Furniture business with sustainability at heart
A pile of scrap wood gathering moss in the garden is what launched this New Zealand owned, Christchurch-based business. Innate Furniture co-owners Nick Lee (Ngāi Tahu) and Guido Loeffler needed a table for their flat. When they decided to move out, they put the table up for sale on TradeMe. After it sold for $700, soon enough more and more people were requesting them to create custom tables. That’s when they knew that they were on to something good.
Loeffler shares, “Nick is pretty handy. He used scrap wood which he paired with an old door for the tabletop, that has probably been lying around for over 50 years, and he managed to turn it into a really nice looking table.”
They started Innate Furniture from their garage, building a table or two every month. When Covid-19 reached Aotearoa, many businesses got derailed and operations were disrupted, it became a catalyst for business growth.
Lee says, “We posted our timber table on the NZ-made Facebook page during lockdown and it received 4,000 likes within a few hours. After that, we pretty much got eight months’ worth of work.”
“There was a big push to support New Zealand made products, and the market changed. Containers were not coming in, and people couldn’t get furniture from overseas. And of course, our designs are sleek and the story about our focus on sustainability is powerful.”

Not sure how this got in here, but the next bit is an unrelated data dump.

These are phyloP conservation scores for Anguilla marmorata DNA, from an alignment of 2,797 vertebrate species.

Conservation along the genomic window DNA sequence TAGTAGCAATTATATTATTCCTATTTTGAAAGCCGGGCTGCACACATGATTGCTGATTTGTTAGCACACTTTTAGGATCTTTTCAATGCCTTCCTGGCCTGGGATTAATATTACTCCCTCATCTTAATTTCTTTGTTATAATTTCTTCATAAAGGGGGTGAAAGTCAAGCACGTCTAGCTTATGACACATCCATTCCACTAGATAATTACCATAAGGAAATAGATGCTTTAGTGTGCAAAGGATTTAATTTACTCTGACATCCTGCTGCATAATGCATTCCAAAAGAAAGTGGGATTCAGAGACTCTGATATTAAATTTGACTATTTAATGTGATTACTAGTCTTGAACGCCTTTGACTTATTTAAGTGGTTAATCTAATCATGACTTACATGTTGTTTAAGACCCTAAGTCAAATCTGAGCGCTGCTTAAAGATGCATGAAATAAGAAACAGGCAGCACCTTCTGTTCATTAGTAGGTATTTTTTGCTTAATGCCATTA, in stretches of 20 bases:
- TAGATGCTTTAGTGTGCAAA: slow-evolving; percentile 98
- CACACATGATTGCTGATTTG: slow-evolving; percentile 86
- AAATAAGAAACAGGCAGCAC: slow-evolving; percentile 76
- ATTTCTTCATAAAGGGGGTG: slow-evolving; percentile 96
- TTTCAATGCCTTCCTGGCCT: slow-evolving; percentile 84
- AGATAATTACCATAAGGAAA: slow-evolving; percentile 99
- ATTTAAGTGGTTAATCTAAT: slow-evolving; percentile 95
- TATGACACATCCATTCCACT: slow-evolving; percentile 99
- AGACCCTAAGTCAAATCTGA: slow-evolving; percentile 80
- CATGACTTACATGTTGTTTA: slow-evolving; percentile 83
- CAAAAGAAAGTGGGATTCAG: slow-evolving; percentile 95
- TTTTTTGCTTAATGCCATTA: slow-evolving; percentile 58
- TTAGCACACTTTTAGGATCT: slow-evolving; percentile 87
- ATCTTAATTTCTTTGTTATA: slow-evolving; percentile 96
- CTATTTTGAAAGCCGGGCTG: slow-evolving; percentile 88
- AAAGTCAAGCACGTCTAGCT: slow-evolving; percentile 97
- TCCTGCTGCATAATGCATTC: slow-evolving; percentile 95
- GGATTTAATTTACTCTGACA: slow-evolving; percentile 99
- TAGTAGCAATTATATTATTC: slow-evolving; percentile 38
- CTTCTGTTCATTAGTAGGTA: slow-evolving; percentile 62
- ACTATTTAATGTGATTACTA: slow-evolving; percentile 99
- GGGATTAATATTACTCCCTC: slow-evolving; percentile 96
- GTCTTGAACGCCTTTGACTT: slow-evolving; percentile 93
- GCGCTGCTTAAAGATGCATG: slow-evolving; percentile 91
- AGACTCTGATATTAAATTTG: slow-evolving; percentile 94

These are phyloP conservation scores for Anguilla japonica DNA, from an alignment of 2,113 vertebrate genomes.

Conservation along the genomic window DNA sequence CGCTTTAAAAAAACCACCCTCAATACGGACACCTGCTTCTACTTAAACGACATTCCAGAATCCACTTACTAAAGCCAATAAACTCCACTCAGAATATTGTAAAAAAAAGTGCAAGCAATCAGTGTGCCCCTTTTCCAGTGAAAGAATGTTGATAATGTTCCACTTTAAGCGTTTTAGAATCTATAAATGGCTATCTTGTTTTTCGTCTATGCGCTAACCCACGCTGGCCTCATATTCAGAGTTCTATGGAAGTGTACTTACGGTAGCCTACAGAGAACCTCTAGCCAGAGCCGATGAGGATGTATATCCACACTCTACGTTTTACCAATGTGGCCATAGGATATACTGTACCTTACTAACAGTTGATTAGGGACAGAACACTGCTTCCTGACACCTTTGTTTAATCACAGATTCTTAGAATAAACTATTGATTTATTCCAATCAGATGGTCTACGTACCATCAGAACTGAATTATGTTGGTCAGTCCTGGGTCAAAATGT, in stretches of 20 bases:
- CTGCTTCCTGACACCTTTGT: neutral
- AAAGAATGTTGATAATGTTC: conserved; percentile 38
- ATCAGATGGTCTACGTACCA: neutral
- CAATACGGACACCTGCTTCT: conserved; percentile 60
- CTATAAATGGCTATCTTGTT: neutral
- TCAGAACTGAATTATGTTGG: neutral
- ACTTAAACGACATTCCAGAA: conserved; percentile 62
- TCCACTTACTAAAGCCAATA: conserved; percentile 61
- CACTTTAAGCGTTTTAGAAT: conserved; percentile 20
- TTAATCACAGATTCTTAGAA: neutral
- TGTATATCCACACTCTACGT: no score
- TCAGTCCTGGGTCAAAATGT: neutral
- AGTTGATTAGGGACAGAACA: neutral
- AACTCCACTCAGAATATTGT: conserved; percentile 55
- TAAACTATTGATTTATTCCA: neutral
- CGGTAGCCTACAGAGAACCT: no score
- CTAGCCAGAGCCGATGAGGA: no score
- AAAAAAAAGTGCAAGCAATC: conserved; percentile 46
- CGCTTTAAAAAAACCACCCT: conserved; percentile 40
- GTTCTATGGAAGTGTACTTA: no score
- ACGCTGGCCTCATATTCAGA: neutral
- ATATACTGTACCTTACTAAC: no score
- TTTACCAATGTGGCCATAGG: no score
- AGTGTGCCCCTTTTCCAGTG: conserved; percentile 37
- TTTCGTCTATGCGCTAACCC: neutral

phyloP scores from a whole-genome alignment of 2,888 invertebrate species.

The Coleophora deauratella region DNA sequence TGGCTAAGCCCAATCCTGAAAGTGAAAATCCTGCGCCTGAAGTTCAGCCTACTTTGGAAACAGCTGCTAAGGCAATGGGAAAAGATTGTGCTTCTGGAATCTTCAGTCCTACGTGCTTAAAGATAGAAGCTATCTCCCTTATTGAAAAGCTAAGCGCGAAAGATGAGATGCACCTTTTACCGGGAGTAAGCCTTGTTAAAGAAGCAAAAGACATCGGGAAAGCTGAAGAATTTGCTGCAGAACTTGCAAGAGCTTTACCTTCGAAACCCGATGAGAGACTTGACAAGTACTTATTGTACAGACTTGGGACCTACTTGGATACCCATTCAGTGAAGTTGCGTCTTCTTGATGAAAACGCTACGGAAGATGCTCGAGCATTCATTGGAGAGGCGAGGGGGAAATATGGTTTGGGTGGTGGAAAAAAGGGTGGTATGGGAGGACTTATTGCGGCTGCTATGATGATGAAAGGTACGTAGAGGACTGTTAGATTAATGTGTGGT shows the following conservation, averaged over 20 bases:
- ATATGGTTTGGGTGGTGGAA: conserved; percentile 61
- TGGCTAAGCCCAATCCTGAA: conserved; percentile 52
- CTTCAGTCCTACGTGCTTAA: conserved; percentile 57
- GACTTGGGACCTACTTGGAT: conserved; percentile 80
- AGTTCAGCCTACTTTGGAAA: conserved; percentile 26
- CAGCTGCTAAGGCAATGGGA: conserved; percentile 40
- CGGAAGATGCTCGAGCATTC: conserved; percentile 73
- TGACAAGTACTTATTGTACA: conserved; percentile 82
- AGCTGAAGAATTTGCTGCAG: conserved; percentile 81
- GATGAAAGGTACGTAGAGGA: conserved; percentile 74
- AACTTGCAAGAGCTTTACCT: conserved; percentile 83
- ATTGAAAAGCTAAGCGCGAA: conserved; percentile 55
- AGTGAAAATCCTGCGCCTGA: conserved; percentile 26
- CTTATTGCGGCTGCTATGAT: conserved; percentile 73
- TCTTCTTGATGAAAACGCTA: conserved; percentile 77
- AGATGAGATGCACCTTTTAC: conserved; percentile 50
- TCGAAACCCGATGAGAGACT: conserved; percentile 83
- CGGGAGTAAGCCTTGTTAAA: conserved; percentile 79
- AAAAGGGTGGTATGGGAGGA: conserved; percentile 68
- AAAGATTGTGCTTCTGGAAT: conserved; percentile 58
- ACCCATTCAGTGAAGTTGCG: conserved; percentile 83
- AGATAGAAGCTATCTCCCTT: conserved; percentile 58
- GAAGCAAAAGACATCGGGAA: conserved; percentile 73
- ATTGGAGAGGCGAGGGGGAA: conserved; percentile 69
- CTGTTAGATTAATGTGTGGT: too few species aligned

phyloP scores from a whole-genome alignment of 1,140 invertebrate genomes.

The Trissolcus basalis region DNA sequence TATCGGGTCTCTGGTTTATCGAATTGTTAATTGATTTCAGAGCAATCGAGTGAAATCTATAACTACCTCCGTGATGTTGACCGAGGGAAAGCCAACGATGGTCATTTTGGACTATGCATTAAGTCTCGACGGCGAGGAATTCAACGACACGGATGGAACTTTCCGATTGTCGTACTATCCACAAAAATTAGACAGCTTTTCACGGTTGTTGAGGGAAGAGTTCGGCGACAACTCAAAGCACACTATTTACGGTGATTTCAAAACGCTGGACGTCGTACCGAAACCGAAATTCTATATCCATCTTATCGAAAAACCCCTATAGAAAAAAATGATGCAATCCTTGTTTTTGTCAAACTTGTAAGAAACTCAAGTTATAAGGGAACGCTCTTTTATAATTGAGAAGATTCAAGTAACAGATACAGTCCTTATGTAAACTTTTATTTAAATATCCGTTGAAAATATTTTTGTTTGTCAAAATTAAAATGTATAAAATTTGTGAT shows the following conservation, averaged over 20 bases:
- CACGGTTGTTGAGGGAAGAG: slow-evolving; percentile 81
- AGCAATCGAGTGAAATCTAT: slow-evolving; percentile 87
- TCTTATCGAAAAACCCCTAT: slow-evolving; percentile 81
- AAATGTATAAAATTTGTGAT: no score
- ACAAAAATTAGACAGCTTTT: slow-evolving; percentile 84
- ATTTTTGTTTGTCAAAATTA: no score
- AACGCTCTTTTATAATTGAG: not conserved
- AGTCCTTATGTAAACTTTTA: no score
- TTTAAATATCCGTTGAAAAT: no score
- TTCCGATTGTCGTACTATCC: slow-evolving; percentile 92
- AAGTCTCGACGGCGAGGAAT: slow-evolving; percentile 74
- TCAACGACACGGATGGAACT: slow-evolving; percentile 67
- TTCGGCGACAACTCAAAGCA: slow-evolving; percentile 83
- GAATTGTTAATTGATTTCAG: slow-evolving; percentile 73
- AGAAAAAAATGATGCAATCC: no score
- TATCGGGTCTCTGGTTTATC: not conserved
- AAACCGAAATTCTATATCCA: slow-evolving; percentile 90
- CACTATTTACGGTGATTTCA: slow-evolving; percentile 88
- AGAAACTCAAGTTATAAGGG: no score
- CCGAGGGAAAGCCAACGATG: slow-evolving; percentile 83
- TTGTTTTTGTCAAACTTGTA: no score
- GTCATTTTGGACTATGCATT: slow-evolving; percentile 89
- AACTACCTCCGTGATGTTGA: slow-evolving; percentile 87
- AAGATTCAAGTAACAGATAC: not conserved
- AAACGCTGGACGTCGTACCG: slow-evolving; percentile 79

They moved out of the backyard into a small workshop when restrictions were lifted but they outgrew their new workshop in six weeks as orders kept rolling in. They had to quickly find a bigger workshop, which is where they are now currently operating, in Addington.
Sustainability at the core
The business has done its homework to ensure they are sustainable, from choosing timber that is sourced sustainably and ethically, to staying away from chemical-based coatings, and even using New Zealand manufactured steel. They are also committed to limiting their carbon miles in sourcing materials – working with local suppliers and partners as much as they can.
Loeffler explains, “The timber that we use is all New Zealand grown. We don’t touch anything that is imported for a few reasons. One of the reasons is to keep carbon miles low and to ensure that we are not fueling a non-ethical supply chain. Much of the hardwoods in New Zealand come from rainforests overseas that are being clearfelled which cannot be replaced, and the removal of them are often displacing indigenous communities.”
“One of the timber species we use is salvaged Rimu that comes from old buildings being demolished. We also use Beech from the West Coast and Totara from Northland that are both sustainably harvested and regulated by the Ministry for Primary Industries under a continuous cover forestry management plan, the most sustainable forest management system in the world.”
Continuous cover forestry is an approach to forest management that maintains the ecology and biodiversity of the forest. The forest canopy is maintained, and there is minimal impact to the forest. Its main principle is to avoid ‘clear-felling’ that cuts most or all trees in an area.
“Over on the West Coast, forest companies work to fell trees, the work they do is heavily regulated by the Ministry of Primary Industry (MPI).